When I was a kid in the advertising business I had the great good fortune of working for the in-house agency at the great retailer, Bloomingdale's.
The pay was low, the hours were long but I worked there at a special time--the store was booming--and a lot of the people were very smart.
One of the great plusses of working there is you got briefed on the ad you had to write right by the buyer or associate buyer of the merchandise. Their success depended on the quality of the ad. The good ones knew this and would brief the boredom out of you.
One morning the buyer of down comforters came into my little office. He was carrying an eider down comforter and a feather. He made me cup the feather in my hand. Almost immediately, I felt heat emanating from the feather.
The ad needs to be about this, he told me.
Today, the distance between creatives and the merchandise or service they are charged with selling is usually vast. Time pressures are so great creatives often don't have the time to muster up the empathy needed to understand the product and the customer.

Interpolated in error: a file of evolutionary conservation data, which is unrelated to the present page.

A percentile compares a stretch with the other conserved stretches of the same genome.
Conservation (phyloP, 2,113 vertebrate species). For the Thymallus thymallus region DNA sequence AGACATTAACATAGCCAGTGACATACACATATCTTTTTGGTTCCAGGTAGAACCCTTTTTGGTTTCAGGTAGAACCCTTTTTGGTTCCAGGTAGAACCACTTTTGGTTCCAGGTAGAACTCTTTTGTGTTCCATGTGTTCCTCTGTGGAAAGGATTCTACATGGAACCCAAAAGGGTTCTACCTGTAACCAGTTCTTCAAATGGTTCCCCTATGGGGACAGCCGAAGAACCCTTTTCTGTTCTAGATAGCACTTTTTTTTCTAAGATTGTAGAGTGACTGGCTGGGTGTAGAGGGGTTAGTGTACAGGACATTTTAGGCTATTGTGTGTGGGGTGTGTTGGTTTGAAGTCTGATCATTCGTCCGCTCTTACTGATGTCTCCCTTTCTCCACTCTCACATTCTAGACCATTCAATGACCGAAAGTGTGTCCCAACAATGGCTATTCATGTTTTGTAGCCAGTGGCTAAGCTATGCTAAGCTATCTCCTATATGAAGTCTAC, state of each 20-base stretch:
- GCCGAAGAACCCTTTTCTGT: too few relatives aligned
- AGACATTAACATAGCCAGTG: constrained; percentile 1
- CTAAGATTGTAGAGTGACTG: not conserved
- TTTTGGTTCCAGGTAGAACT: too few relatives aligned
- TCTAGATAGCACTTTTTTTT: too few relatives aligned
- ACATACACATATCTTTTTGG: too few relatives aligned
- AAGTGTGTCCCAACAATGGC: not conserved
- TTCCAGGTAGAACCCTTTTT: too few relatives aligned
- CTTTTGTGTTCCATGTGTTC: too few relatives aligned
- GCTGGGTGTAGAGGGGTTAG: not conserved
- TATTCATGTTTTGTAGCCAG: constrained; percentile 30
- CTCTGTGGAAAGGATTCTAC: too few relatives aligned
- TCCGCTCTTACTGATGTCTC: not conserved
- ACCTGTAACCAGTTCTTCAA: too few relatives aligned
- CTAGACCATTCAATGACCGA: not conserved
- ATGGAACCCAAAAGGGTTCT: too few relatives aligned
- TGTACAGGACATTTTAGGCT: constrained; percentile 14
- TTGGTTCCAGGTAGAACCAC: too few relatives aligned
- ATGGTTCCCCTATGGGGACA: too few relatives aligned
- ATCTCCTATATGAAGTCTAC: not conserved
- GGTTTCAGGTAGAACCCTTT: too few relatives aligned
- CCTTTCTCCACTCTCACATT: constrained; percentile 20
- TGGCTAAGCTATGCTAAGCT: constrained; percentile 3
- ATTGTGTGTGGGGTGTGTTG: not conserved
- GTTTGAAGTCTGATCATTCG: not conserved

Not only do most ads seem to use stock photography, they also seem to use stock language with stock benefits. What's more, agencies and clients seem to think they benefit from stock creative people. Creatives with no learning on a brand are often asked to work on it--and they're given no time to even begin to gain brand knowledge.
This may come as a shock to the bean counters who run the holding companies and who run clients' procurement departments. Ideas, ambition, talent and people are not interchangeable parts any more in advertising than they are in second basemen.
When everything is treated as if it's generic, work becomes generic. When the work becomes generic, the only differentiator is price. And when only price matters, everyone goes bankrupt.